4.Failing to Properly Compare Original Medicare and Medicare Advantage Plans

If you qualify for Medicare, you have the option to choose between Original Medicare and Medicare Advantage plans to receive benefits. The choice of Medicare coverage type depends on factors such as healthcare needs, accepted insurance by doctors, residency, travel frequency, and financial status.”

“Original Medicare is a traditional plan directly provided by the federal government. It includes Part A, which covers hospital expenses, and Part B, which covers doctor visits and other outpatient services. The majority of doctors in the United States accept this insurance. To help with your out-of-pocket costs, you can purchase a Medigap policy, which has its own monthly premium. Original Medicare does not include Part D (prescription drug coverage), so if you don’t have other drug coverage, you must enroll in a separate Part D plan. Original Medicare does not have annual out-of-pocket limits.”

“Medicare Advantage (MA) plans are private insurance plans that serve as an alternative to Original Medicare. These plans provide the benefits of Part A, Part B, and usually include Part D as well. They may also offer additional benefits not covered by Original Medicare, such as dental or vision care. Some MA plans may also provide non-traditional services like coverage for wheelchair ramps, meal delivery to beneficiaries’ homes, and transportation to doctor visits. These plans may have different costs and regulations compared to Original Medicare. For example, MA plans may require you to obtain a referral from a primary care physician before receiving care from a specialist. Additionally, Medicare Advantage plans generally have a provider network within your geographic area, and the plan may not cover services from providers outside the network (except in emergencies). MA plans have annual maximum out-of-pocket limits, but once you enroll in a Medicare Advantage plan, you cannot purchase a Medigap policy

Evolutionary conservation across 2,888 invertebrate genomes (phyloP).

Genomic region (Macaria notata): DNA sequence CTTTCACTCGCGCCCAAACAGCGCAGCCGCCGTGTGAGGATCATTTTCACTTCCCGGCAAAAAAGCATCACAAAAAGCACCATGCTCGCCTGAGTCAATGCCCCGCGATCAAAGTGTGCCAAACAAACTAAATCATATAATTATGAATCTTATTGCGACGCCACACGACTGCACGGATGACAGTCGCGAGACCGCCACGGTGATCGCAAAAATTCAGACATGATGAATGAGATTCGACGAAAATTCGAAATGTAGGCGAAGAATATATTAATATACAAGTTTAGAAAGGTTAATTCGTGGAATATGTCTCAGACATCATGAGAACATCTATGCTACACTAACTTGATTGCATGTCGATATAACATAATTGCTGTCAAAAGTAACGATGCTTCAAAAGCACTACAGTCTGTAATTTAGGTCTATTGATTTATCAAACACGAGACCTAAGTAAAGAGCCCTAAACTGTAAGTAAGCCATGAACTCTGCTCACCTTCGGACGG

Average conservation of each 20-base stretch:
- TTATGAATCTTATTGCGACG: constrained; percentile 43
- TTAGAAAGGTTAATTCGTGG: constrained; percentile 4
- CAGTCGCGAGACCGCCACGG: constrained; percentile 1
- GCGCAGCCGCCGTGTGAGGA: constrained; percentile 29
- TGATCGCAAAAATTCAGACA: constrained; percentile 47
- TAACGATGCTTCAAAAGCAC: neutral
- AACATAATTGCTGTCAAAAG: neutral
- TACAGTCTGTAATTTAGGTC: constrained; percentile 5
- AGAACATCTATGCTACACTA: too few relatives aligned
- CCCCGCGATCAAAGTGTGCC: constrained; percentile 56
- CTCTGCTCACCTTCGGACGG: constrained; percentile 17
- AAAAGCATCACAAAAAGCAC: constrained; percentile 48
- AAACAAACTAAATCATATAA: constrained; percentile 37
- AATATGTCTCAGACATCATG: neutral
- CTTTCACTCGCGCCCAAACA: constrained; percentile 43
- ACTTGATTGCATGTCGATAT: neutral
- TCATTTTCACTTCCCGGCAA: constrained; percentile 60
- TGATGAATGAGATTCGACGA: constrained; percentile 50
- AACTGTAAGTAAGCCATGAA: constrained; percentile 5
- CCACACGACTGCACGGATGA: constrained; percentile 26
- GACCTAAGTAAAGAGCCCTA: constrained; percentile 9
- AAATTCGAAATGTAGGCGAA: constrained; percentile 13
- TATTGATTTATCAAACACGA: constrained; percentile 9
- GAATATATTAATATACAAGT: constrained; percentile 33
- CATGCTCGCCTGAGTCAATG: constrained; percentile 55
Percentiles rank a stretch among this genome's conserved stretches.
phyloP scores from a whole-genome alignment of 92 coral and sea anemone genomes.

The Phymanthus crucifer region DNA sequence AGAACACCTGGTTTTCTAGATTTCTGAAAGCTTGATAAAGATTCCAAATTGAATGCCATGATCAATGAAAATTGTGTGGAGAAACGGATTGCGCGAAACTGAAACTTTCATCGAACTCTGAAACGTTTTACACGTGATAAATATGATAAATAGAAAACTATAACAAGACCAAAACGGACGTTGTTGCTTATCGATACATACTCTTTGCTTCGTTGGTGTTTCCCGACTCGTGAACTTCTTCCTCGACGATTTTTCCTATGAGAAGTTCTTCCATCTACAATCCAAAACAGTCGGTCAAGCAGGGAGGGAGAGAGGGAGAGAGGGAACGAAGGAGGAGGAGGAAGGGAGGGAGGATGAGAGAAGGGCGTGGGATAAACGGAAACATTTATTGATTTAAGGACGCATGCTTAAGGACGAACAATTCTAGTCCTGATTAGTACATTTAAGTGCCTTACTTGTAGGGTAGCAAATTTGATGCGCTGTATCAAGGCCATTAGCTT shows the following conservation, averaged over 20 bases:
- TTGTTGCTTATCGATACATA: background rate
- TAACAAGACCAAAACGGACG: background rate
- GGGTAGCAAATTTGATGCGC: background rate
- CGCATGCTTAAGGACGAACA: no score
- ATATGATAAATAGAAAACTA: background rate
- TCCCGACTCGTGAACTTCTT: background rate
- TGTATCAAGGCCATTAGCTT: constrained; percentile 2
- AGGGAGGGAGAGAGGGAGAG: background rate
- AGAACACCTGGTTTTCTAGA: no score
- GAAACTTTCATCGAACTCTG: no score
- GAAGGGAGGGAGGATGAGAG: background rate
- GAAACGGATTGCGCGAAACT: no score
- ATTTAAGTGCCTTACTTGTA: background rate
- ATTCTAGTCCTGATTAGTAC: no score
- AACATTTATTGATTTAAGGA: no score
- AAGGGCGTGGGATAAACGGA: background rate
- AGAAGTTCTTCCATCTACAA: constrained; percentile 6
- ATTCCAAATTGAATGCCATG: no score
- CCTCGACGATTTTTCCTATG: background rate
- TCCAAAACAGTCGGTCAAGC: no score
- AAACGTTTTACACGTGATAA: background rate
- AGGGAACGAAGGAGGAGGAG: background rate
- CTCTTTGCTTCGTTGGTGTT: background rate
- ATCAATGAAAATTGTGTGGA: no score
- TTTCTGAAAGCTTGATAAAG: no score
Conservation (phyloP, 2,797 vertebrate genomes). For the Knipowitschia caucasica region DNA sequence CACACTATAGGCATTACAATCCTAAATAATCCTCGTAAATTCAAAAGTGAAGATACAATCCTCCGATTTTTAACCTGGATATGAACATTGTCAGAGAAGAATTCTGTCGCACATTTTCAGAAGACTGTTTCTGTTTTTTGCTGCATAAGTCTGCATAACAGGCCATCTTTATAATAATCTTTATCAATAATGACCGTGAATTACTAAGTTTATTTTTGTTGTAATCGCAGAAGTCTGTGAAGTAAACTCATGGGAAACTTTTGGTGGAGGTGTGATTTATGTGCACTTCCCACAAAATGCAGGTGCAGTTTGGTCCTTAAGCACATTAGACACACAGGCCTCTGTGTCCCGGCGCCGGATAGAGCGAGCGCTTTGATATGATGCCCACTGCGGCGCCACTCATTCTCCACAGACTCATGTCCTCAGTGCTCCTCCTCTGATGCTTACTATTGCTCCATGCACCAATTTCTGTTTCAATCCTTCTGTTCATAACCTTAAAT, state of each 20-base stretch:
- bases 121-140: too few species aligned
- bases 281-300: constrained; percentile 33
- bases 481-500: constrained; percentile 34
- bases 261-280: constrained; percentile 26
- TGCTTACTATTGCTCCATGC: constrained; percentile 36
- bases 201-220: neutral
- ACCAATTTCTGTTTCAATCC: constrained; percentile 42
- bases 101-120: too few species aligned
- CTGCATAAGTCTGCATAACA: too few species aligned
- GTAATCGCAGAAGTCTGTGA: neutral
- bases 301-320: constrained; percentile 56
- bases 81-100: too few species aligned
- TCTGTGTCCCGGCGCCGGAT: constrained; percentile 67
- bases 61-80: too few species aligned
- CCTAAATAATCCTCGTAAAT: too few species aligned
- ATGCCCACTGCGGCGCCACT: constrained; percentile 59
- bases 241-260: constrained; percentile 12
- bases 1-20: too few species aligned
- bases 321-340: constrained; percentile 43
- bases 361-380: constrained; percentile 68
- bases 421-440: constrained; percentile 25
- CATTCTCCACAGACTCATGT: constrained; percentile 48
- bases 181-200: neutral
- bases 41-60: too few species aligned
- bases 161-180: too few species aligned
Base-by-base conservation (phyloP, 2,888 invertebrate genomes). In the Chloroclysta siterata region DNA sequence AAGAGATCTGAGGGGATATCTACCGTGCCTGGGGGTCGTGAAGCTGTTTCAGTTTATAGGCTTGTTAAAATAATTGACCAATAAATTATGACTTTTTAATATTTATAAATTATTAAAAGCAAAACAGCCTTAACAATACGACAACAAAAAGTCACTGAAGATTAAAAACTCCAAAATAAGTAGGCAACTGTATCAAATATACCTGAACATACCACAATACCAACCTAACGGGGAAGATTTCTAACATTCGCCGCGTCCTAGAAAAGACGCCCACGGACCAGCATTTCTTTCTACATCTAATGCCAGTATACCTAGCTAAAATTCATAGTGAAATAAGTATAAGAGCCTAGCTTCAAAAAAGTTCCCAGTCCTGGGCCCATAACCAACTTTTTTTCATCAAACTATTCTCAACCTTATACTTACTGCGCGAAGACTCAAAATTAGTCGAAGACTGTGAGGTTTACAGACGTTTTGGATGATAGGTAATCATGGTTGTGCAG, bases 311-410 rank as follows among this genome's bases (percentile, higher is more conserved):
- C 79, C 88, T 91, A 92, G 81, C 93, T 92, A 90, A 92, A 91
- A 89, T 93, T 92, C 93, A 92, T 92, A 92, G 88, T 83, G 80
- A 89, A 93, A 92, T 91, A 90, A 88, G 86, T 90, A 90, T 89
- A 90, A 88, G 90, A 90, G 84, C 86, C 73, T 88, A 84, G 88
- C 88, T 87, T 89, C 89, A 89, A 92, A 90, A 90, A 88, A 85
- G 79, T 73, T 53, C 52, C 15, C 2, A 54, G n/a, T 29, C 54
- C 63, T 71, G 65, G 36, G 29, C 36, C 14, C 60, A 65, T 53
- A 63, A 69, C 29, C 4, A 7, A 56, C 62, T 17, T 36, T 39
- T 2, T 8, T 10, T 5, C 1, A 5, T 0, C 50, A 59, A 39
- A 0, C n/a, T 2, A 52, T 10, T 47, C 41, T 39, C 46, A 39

5.Failing to Understand Your Out-of-Pocket Costs

While Medicare covers a significant portion of your medical expenses, it is important to be prepared for potential high out-of-pocket costs. Here is a breakdown of the details:

Premiums: Each part of Medicare may have its own monthly premium. Most individuals do not pay a premium for Part A, which covers hospital services. You will be responsible for the Part B premium, which is deducted from your monthly Social Security benefits if you are receiving them. If you enroll in a Medicare Advantage (MA) plan or a Part D plan, you may also have monthly premiums depending on the plan you choose.

Deductibles: Before Medicare begins to pay for your care, you may have to meet a fixed amount known as a deductible. Both Part A and Part B of Original Medicare have annual deductibles, and some MA and Part D prescription drug plans have deductibles as well. Medigap policies often cover the deductibles of Original Medicare.

Copayments: These are fixed amounts you pay for specific services. For example, under an MA plan, you may have a copayment for each doctor visit or medical service, typically around $25.

Coinsurance: This refers to the percentage of the cost of services that your plan will charge you. If you are enrolled in Original Medicare, you will be responsible for 20% of the cost of services. So, if you have a blood test that costs $100, Medicare will pay $80, and you will be responsible for $20. Medigap policies also typically cover this 20% share.